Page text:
356 beneficiaries have participated in training and seed ball production and scattering activities

Following UNDP training and support, local farmers in Aileu, Ermera, Ainaro and Manufahi municipalities are now able to apply the Fukuoka system to cultivate open forest land to protect community buildings from natural disasters, as well as adopt the system for farming agricultural crops to promote sustainable land management and enhance crop yield.

Developed in Japan, the Fukuoka system is considered to be a natural farming method that requires no machines or chemicals and very little weeding. Land is generally cultivated using seed balls, will no preparation of soil required and is highly useful for re-vegetation of decertified lands.

As of November 2017 over 203,000 seed balls have been produced across the four municipalities, with a total of 356 beneficiaries participating in training and seed ball production and scattering activities.

“Our community will benefit from this programme in the next 5 or 10 years after the trees have grown,” says Barreto Felix, Chief of Bandudato Village in Aileu Municipality.

“We thank UNDP and Ministry of Agriculture and Fisheries for this initiative which will protect  our community from landslides and strong wind.”

“Seed balls have great benefits besides direct reforestation such as keeping loose soils together, providing shade, protection against heavy winds, food and medicines,” explains Jonathan Kempeneer, UNDP Consultant.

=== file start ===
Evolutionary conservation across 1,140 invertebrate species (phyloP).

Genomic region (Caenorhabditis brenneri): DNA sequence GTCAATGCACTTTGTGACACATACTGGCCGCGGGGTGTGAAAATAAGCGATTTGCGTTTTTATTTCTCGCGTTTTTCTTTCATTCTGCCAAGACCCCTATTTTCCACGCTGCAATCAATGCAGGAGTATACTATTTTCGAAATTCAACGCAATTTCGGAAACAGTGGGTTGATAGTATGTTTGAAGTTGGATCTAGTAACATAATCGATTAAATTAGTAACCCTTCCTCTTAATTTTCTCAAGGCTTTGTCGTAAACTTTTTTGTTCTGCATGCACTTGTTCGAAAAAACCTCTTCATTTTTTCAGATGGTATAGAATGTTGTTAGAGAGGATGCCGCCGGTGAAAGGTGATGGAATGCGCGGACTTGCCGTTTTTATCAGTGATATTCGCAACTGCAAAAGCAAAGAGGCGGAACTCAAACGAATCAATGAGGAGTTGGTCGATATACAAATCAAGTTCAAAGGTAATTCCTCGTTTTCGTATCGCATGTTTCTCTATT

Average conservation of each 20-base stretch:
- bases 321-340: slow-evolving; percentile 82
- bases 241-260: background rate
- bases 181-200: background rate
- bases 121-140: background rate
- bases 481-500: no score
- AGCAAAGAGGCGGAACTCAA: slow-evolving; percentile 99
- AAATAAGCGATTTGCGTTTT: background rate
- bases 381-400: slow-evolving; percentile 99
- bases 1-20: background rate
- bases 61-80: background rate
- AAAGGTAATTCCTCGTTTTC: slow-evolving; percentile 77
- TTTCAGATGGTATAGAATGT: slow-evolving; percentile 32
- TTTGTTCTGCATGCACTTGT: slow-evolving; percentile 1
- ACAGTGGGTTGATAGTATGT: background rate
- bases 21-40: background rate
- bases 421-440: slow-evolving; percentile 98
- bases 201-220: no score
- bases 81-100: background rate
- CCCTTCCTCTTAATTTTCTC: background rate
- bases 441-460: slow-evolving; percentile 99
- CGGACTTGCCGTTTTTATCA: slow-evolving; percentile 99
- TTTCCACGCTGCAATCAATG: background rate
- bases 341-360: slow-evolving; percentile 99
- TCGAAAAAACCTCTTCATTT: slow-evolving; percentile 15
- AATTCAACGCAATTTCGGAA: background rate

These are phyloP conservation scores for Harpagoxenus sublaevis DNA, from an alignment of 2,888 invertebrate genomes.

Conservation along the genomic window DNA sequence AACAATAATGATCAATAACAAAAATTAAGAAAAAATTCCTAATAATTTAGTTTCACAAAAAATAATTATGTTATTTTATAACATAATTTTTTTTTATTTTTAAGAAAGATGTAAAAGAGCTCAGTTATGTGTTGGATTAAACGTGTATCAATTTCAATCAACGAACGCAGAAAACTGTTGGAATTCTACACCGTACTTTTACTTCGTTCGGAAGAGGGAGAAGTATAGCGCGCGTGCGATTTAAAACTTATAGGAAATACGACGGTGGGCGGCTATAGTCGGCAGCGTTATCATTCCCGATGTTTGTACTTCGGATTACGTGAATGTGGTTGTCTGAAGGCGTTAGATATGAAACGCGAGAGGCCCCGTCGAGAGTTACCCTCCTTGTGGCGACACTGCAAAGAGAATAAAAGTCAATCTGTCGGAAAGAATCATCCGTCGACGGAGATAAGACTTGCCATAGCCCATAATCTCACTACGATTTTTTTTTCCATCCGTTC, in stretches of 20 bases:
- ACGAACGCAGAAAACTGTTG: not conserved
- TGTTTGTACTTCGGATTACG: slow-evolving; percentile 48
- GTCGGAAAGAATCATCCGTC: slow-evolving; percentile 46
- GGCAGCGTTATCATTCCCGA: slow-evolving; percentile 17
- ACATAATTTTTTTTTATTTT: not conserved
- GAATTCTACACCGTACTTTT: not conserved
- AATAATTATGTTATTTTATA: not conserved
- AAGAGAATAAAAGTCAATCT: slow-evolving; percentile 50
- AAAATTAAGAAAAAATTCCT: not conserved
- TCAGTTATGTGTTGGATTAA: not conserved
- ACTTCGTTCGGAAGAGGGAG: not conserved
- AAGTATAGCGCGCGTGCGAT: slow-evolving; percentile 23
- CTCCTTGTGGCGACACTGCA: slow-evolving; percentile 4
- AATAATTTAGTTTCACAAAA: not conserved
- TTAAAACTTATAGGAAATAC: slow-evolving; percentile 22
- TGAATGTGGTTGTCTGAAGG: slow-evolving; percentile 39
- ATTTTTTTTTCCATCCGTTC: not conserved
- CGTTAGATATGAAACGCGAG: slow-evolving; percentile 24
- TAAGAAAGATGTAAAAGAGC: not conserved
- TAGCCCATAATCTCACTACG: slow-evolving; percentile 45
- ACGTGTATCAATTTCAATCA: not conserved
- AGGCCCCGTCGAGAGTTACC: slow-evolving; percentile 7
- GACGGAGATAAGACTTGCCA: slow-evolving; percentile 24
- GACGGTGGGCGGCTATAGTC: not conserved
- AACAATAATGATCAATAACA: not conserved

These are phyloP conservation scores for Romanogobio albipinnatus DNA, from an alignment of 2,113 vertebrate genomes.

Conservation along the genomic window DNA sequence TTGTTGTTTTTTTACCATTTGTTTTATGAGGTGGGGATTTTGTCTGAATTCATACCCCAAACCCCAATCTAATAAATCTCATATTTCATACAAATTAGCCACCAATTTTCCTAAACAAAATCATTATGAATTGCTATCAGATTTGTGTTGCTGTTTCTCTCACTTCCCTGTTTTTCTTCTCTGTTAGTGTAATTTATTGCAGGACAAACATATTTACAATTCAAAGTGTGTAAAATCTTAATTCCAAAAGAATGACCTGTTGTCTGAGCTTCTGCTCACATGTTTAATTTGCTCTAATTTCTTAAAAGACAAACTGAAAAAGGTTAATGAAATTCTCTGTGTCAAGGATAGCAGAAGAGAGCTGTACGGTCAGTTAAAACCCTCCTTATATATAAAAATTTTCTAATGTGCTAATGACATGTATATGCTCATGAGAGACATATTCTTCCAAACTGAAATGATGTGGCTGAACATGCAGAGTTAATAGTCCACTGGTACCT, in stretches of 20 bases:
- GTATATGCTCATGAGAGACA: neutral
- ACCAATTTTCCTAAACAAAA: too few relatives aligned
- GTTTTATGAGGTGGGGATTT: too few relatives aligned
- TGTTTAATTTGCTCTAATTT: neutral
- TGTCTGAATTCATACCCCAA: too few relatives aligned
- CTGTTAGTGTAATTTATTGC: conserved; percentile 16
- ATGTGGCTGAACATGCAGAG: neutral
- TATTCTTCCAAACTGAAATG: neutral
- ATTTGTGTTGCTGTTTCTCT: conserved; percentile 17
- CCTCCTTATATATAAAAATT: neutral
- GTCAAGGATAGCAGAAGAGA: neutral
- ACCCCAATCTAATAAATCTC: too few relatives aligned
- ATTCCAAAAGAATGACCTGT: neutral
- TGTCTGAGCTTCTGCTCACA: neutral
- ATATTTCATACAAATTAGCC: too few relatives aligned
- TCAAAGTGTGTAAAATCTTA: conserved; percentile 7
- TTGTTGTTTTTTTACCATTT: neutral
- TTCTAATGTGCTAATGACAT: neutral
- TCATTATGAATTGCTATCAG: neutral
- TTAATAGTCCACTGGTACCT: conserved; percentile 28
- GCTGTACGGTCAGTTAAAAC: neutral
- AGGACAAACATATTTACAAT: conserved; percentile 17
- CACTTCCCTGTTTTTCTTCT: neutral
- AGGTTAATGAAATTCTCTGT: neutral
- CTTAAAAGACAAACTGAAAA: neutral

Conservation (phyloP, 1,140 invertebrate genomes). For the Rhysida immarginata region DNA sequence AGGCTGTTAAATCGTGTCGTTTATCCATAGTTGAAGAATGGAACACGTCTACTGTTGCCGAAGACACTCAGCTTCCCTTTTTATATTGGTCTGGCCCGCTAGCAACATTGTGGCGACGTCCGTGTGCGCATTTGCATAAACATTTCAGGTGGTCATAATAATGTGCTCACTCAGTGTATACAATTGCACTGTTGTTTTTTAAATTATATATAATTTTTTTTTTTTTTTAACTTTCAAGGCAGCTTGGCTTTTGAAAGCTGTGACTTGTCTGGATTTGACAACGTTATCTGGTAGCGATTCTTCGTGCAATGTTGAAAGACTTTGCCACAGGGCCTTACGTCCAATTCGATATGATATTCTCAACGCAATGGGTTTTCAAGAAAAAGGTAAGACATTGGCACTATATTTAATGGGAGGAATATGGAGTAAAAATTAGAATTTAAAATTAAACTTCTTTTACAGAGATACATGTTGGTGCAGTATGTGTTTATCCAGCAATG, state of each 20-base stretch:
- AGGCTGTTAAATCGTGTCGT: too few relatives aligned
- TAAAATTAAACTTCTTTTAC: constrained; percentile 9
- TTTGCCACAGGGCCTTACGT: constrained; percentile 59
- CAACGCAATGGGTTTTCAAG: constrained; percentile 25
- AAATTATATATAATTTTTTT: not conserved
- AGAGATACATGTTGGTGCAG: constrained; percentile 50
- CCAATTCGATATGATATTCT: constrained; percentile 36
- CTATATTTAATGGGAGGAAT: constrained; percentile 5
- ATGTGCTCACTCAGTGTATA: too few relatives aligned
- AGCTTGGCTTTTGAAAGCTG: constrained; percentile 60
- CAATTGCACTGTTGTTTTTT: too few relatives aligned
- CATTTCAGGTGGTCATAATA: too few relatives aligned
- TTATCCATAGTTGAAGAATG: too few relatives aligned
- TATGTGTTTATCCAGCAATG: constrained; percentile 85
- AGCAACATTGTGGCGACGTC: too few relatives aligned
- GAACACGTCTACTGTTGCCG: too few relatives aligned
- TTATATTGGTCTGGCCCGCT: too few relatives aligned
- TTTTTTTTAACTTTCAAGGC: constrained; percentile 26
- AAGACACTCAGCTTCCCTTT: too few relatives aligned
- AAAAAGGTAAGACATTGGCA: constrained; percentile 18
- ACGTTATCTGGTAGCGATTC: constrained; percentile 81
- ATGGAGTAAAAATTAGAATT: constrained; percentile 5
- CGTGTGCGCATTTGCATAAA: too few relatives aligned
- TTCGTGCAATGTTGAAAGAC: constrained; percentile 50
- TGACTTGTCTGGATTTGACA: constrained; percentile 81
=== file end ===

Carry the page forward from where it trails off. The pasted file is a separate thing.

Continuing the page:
“These benefits will spread their roots in the existing communities and areas of implementation.  With such a quick and easy process, seed balls are time saving and easy to apply to areas which are hard to reach by foot. The surviving seed balls should start benefitting the existing area from 3 years onwards while the existing trees will continue to bear their fruits and spread their seeds.”

Through its Strengthening Community Resilience to Climate-Induced Disasters in the Dili-Ainaro Development Corridor project working in partnership with the Ministry of Agriculture and Fisheries, UNDP is implementing various sustainable farming methods in vulnerable rural areas within Timor-Leste with the aim of creating active demonstration plots, diverse food forests, living seed banks, and possible local tree distribution stations within existing communities.

In addition, existing fauna and flora is diversified and the knowledge and skills of local farming communities is improved through delivery of training that builds on their existing traditional farming knowledge.

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